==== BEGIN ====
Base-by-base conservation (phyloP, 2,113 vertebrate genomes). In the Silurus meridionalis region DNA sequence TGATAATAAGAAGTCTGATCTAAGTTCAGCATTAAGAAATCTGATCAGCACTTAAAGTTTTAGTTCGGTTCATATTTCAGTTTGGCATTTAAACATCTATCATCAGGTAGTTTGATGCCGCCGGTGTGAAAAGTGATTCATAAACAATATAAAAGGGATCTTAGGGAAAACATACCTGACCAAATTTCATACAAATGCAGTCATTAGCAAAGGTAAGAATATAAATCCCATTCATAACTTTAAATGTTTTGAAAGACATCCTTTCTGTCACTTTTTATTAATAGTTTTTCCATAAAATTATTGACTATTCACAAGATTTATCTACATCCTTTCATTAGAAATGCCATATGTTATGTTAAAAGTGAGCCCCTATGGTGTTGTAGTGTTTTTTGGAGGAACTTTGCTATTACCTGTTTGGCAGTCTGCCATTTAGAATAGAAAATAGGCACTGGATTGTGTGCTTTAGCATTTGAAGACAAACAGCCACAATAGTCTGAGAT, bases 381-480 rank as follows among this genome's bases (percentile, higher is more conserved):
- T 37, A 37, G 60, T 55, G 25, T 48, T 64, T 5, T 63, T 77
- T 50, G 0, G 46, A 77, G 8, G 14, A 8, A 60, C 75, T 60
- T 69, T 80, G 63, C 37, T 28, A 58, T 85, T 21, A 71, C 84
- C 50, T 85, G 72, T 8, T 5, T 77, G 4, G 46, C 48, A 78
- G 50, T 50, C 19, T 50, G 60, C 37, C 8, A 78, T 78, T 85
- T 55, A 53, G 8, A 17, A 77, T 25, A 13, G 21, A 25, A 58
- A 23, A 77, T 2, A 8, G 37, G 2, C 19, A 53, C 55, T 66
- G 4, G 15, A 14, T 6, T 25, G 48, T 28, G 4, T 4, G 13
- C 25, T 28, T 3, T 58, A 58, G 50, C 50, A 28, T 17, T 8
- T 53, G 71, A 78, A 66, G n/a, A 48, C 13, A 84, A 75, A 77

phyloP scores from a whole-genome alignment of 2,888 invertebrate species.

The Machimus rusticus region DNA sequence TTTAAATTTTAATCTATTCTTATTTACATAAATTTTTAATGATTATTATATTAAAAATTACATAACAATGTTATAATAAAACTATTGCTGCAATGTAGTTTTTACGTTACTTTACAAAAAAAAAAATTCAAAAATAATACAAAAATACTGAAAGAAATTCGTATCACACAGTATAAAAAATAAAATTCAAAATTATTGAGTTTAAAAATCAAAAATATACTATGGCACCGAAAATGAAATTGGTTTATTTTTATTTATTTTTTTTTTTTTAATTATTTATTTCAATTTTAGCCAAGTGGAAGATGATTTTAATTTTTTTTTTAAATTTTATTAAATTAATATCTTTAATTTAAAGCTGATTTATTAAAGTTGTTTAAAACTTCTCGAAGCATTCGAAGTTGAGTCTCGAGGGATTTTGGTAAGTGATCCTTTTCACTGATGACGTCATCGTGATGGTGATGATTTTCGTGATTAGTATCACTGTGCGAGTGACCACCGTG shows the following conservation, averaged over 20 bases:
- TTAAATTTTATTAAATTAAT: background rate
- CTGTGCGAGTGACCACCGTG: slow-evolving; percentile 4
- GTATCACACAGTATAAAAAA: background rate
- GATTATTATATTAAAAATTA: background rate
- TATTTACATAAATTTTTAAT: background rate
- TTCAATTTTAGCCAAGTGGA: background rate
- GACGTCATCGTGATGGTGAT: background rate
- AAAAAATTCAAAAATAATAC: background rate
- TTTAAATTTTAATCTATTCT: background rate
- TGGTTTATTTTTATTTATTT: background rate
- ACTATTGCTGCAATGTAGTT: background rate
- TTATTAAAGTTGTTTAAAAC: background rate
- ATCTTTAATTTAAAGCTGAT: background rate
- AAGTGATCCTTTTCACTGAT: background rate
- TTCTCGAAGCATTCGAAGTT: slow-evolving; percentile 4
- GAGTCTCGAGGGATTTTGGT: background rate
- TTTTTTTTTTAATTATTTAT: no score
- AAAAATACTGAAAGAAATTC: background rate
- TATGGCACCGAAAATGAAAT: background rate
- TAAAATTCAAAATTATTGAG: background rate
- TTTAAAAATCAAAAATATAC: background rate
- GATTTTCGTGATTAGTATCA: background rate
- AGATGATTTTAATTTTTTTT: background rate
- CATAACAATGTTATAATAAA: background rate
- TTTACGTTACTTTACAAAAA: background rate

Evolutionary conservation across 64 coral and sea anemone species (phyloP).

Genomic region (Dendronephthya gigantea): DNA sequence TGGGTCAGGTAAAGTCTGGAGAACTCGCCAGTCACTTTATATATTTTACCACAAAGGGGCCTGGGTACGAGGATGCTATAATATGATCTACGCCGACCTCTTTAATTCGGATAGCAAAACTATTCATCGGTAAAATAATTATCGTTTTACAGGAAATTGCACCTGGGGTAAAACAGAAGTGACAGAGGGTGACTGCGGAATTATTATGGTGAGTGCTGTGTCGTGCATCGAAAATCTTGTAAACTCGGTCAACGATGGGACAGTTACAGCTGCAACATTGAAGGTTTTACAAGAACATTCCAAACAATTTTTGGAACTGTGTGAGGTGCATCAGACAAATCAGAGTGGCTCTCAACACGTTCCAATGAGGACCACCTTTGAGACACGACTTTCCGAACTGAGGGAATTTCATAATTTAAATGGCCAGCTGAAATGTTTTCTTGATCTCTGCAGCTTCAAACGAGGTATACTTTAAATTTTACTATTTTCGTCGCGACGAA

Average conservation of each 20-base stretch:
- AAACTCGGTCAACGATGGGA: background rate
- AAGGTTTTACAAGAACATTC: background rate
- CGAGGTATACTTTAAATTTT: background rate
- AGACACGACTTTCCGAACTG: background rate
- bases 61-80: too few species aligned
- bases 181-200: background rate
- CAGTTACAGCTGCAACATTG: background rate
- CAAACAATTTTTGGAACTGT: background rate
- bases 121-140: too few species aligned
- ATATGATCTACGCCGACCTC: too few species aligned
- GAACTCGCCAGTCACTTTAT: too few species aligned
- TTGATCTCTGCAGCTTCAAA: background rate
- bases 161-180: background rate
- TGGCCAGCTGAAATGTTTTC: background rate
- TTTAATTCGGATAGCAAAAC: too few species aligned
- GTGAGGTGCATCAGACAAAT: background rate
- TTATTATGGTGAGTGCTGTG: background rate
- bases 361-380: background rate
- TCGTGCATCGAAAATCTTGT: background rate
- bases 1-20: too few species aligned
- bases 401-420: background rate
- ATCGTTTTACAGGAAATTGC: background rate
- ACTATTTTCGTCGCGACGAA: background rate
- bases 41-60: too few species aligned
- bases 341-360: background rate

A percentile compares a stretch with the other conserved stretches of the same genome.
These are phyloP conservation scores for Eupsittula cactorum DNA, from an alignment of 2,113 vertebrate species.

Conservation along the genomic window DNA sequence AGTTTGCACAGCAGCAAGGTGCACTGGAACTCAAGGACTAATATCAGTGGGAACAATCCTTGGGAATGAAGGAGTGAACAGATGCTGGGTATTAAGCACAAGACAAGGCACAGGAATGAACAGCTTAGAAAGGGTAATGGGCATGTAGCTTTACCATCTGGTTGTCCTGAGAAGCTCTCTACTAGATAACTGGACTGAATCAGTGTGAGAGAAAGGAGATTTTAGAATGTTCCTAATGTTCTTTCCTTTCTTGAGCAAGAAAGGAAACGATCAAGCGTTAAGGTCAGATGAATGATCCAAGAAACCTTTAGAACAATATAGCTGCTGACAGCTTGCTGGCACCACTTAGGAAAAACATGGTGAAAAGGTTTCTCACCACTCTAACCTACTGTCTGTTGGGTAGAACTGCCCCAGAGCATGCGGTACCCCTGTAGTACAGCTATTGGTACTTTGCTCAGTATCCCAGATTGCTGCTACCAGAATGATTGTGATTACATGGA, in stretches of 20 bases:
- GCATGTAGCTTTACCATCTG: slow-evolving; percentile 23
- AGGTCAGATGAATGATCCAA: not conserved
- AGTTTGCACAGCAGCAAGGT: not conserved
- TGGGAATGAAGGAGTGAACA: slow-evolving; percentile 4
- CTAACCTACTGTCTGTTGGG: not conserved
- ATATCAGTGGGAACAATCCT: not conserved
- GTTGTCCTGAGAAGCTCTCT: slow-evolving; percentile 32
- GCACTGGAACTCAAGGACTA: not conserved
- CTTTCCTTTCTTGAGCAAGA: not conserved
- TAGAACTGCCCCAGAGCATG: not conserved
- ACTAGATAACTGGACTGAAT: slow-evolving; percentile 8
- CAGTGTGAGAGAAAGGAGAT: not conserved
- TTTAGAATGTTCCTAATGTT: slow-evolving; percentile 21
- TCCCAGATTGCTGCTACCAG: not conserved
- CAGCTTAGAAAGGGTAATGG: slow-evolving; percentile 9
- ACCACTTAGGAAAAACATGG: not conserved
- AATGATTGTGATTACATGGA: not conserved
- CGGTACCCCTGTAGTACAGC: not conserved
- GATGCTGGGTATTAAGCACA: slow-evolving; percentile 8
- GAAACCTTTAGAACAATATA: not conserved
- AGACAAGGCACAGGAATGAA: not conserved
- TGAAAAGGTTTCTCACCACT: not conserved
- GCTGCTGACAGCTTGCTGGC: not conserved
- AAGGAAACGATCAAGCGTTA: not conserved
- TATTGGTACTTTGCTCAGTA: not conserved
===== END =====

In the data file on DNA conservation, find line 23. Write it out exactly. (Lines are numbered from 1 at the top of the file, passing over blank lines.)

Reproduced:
- TGGTTTATTTTTATTTATTT: background rate